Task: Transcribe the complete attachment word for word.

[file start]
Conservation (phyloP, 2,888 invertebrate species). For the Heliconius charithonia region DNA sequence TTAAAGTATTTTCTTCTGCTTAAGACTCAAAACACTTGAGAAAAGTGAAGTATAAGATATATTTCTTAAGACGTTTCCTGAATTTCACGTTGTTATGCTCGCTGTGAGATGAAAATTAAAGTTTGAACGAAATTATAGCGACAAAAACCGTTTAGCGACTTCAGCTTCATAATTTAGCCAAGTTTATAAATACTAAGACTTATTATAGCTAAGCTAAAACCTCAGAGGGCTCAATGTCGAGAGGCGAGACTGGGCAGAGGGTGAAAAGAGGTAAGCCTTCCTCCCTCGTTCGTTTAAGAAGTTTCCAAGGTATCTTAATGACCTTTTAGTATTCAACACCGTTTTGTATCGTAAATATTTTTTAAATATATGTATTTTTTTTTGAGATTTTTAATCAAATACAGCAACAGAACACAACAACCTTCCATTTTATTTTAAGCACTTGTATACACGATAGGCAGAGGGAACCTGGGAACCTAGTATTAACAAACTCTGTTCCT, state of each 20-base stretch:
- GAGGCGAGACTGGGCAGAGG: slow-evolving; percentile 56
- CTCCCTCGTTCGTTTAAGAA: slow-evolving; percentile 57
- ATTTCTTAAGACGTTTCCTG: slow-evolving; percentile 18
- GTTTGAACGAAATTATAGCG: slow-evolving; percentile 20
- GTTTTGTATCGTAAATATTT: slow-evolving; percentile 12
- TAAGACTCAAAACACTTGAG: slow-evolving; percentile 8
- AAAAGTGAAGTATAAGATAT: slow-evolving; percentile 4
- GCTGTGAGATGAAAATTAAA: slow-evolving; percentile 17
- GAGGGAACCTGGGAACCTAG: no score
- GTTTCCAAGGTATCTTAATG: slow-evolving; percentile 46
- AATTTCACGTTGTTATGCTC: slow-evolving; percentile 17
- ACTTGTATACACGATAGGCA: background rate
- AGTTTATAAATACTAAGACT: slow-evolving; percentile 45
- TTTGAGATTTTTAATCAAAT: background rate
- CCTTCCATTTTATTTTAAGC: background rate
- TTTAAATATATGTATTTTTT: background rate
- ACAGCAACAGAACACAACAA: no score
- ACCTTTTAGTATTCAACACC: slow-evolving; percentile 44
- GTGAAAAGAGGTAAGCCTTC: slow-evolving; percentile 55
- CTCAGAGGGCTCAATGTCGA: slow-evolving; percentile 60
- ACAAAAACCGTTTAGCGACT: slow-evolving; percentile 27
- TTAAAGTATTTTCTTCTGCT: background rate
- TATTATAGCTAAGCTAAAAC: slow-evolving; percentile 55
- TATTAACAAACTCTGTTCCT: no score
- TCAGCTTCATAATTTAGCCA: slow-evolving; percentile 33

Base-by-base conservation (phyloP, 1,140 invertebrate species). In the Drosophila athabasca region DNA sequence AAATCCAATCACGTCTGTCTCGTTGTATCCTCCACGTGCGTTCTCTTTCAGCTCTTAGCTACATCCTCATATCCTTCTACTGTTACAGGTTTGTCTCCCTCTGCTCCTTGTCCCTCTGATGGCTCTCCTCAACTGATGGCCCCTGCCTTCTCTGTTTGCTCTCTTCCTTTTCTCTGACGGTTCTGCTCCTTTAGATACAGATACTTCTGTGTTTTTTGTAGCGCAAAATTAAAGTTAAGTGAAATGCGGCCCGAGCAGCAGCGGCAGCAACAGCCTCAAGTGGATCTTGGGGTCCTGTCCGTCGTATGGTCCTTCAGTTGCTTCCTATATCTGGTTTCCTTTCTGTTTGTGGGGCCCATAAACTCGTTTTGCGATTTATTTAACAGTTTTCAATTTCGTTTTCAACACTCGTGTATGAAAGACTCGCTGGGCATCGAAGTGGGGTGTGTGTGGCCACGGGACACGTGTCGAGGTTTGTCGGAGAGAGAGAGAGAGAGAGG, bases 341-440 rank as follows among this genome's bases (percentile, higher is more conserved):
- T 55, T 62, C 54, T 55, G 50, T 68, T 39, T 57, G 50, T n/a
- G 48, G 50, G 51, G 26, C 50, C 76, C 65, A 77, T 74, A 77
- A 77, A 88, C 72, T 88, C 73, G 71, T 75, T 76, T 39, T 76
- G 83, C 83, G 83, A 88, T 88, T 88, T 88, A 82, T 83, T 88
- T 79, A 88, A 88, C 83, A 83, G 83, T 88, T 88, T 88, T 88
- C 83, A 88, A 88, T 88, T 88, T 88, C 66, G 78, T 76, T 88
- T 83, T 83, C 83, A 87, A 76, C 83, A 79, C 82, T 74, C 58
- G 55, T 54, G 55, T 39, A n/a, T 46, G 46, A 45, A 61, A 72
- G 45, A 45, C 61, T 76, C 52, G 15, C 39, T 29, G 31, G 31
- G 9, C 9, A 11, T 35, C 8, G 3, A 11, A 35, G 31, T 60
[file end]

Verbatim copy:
Conservation (phyloP, 2,888 invertebrate species). For the Heliconius charithonia region DNA sequence TTAAAGTATTTTCTTCTGCTTAAGACTCAAAACACTTGAGAAAAGTGAAGTATAAGATATATTTCTTAAGACGTTTCCTGAATTTCACGTTGTTATGCTCGCTGTGAGATGAAAATTAAAGTTTGAACGAAATTATAGCGACAAAAACCGTTTAGCGACTTCAGCTTCATAATTTAGCCAAGTTTATAAATACTAAGACTTATTATAGCTAAGCTAAAACCTCAGAGGGCTCAATGTCGAGAGGCGAGACTGGGCAGAGGGTGAAAAGAGGTAAGCCTTCCTCCCTCGTTCGTTTAAGAAGTTTCCAAGGTATCTTAATGACCTTTTAGTATTCAACACCGTTTTGTATCGTAAATATTTTTTAAATATATGTATTTTTTTTTGAGATTTTTAATCAAATACAGCAACAGAACACAACAACCTTCCATTTTATTTTAAGCACTTGTATACACGATAGGCAGAGGGAACCTGGGAACCTAGTATTAACAAACTCTGTTCCT, state of each 20-base stretch:
- GAGGCGAGACTGGGCAGAGG: slow-evolving; percentile 56
- CTCCCTCGTTCGTTTAAGAA: slow-evolving; percentile 57
- ATTTCTTAAGACGTTTCCTG: slow-evolving; percentile 18
- GTTTGAACGAAATTATAGCG: slow-evolving; percentile 20
- GTTTTGTATCGTAAATATTT: slow-evolving; percentile 12
- TAAGACTCAAAACACTTGAG: slow-evolving; percentile 8
- AAAAGTGAAGTATAAGATAT: slow-evolving; percentile 4
- GCTGTGAGATGAAAATTAAA: slow-evolving; percentile 17
- GAGGGAACCTGGGAACCTAG: no score
- GTTTCCAAGGTATCTTAATG: slow-evolving; percentile 46
- AATTTCACGTTGTTATGCTC: slow-evolving; percentile 17
- ACTTGTATACACGATAGGCA: background rate
- AGTTTATAAATACTAAGACT: slow-evolving; percentile 45
- TTTGAGATTTTTAATCAAAT: background rate
- CCTTCCATTTTATTTTAAGC: background rate
- TTTAAATATATGTATTTTTT: background rate
- ACAGCAACAGAACACAACAA: no score
- ACCTTTTAGTATTCAACACC: slow-evolving; percentile 44
- GTGAAAAGAGGTAAGCCTTC: slow-evolving; percentile 55
- CTCAGAGGGCTCAATGTCGA: slow-evolving; percentile 60
- ACAAAAACCGTTTAGCGACT: slow-evolving; percentile 27
- TTAAAGTATTTTCTTCTGCT: background rate
- TATTATAGCTAAGCTAAAAC: slow-evolving; percentile 55
- TATTAACAAACTCTGTTCCT: no score
- TCAGCTTCATAATTTAGCCA: slow-evolving; percentile 33

Base-by-base conservation (phyloP, 1,140 invertebrate species). In the Drosophila athabasca region DNA sequence AAATCCAATCACGTCTGTCTCGTTGTATCCTCCACGTGCGTTCTCTTTCAGCTCTTAGCTACATCCTCATATCCTTCTACTGTTACAGGTTTGTCTCCCTCTGCTCCTTGTCCCTCTGATGGCTCTCCTCAACTGATGGCCCCTGCCTTCTCTGTTTGCTCTCTTCCTTTTCTCTGACGGTTCTGCTCCTTTAGATACAGATACTTCTGTGTTTTTTGTAGCGCAAAATTAAAGTTAAGTGAAATGCGGCCCGAGCAGCAGCGGCAGCAACAGCCTCAAGTGGATCTTGGGGTCCTGTCCGTCGTATGGTCCTTCAGTTGCTTCCTATATCTGGTTTCCTTTCTGTTTGTGGGGCCCATAAACTCGTTTTGCGATTTATTTAACAGTTTTCAATTTCGTTTTCAACACTCGTGTATGAAAGACTCGCTGGGCATCGAAGTGGGGTGTGTGTGGCCACGGGACACGTGTCGAGGTTTGTCGGAGAGAGAGAGAGAGAGAGG, bases 341-440 rank as follows among this genome's bases (percentile, higher is more conserved):
- T 55, T 62, C 54, T 55, G 50, T 68, T 39, T 57, G 50, T n/a
- G 48, G 50, G 51, G 26, C 50, C 76, C 65, A 77, T 74, A 77
- A 77, A 88, C 72, T 88, C 73, G 71, T 75, T 76, T 39, T 76
- G 83, C 83, G 83, A 88, T 88, T 88, T 88, A 82, T 83, T 88
- T 79, A 88, A 88, C 83, A 83, G 83, T 88, T 88, T 88, T 88
- C 83, A 88, A 88, T 88, T 88, T 88, C 66, G 78, T 76, T 88
- T 83, T 83, C 83, A 87, A 76, C 83, A 79, C 82, T 74, C 58
- G 55, T 54, G 55, T 39, A n/a, T 46, G 46, A 45, A 61, A 72
- G 45, A 45, C 61, T 76, C 52, G 15, C 39, T 29, G 31, G 31
- G 9, C 9, A 11, T 35, C 8, G 3, A 11, A 35, G 31, T 60